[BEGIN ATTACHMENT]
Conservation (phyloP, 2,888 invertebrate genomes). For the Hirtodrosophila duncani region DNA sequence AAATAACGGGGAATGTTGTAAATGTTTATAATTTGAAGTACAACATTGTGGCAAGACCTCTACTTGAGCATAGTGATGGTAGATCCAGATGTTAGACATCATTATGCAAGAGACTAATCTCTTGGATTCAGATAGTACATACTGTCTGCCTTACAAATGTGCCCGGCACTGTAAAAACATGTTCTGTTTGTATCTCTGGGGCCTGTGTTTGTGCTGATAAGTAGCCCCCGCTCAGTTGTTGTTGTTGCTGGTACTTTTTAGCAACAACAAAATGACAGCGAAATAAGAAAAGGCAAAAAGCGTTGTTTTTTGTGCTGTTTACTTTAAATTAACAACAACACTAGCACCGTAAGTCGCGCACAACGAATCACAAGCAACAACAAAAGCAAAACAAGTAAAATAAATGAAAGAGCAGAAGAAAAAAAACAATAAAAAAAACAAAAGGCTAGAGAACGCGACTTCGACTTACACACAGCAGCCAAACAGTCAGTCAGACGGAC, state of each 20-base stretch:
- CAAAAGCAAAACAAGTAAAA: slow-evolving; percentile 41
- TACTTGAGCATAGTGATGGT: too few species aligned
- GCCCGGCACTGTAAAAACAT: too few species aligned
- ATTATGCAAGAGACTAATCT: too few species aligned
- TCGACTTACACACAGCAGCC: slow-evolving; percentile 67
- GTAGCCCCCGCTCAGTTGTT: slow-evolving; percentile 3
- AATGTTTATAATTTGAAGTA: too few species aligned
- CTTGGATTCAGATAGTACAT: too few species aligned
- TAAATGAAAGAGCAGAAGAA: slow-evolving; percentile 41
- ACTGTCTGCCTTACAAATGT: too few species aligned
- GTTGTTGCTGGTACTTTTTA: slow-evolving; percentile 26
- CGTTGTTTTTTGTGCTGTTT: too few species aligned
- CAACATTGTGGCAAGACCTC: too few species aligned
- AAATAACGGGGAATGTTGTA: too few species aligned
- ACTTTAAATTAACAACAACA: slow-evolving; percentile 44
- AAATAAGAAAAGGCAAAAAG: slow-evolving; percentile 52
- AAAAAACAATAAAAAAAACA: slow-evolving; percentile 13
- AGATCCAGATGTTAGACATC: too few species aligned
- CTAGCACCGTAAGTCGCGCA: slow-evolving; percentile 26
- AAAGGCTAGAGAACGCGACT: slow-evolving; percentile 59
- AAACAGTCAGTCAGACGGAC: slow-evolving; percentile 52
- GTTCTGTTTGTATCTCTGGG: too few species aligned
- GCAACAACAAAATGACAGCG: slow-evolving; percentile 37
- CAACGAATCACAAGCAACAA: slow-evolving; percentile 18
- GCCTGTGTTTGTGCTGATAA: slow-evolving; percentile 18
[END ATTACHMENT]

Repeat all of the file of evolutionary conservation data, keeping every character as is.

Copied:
Conservation (phyloP, 2,888 invertebrate genomes). For the Hirtodrosophila duncani region DNA sequence AAATAACGGGGAATGTTGTAAATGTTTATAATTTGAAGTACAACATTGTGGCAAGACCTCTACTTGAGCATAGTGATGGTAGATCCAGATGTTAGACATCATTATGCAAGAGACTAATCTCTTGGATTCAGATAGTACATACTGTCTGCCTTACAAATGTGCCCGGCACTGTAAAAACATGTTCTGTTTGTATCTCTGGGGCCTGTGTTTGTGCTGATAAGTAGCCCCCGCTCAGTTGTTGTTGTTGCTGGTACTTTTTAGCAACAACAAAATGACAGCGAAATAAGAAAAGGCAAAAAGCGTTGTTTTTTGTGCTGTTTACTTTAAATTAACAACAACACTAGCACCGTAAGTCGCGCACAACGAATCACAAGCAACAACAAAAGCAAAACAAGTAAAATAAATGAAAGAGCAGAAGAAAAAAAACAATAAAAAAAACAAAAGGCTAGAGAACGCGACTTCGACTTACACACAGCAGCCAAACAGTCAGTCAGACGGAC, state of each 20-base stretch:
- CAAAAGCAAAACAAGTAAAA: slow-evolving; percentile 41
- TACTTGAGCATAGTGATGGT: too few species aligned
- GCCCGGCACTGTAAAAACAT: too few species aligned
- ATTATGCAAGAGACTAATCT: too few species aligned
- TCGACTTACACACAGCAGCC: slow-evolving; percentile 67
- GTAGCCCCCGCTCAGTTGTT: slow-evolving; percentile 3
- AATGTTTATAATTTGAAGTA: too few species aligned
- CTTGGATTCAGATAGTACAT: too few species aligned
- TAAATGAAAGAGCAGAAGAA: slow-evolving; percentile 41
- ACTGTCTGCCTTACAAATGT: too few species aligned
- GTTGTTGCTGGTACTTTTTA: slow-evolving; percentile 26
- CGTTGTTTTTTGTGCTGTTT: too few species aligned
- CAACATTGTGGCAAGACCTC: too few species aligned
- AAATAACGGGGAATGTTGTA: too few species aligned
- ACTTTAAATTAACAACAACA: slow-evolving; percentile 44
- AAATAAGAAAAGGCAAAAAG: slow-evolving; percentile 52
- AAAAAACAATAAAAAAAACA: slow-evolving; percentile 13
- AGATCCAGATGTTAGACATC: too few species aligned
- CTAGCACCGTAAGTCGCGCA: slow-evolving; percentile 26
- AAAGGCTAGAGAACGCGACT: slow-evolving; percentile 59
- AAACAGTCAGTCAGACGGAC: slow-evolving; percentile 52
- GTTCTGTTTGTATCTCTGGG: too few species aligned
- GCAACAACAAAATGACAGCG: slow-evolving; percentile 37
- CAACGAATCACAAGCAACAA: slow-evolving; percentile 18
- GCCTGTGTTTGTGCTGATAA: slow-evolving; percentile 18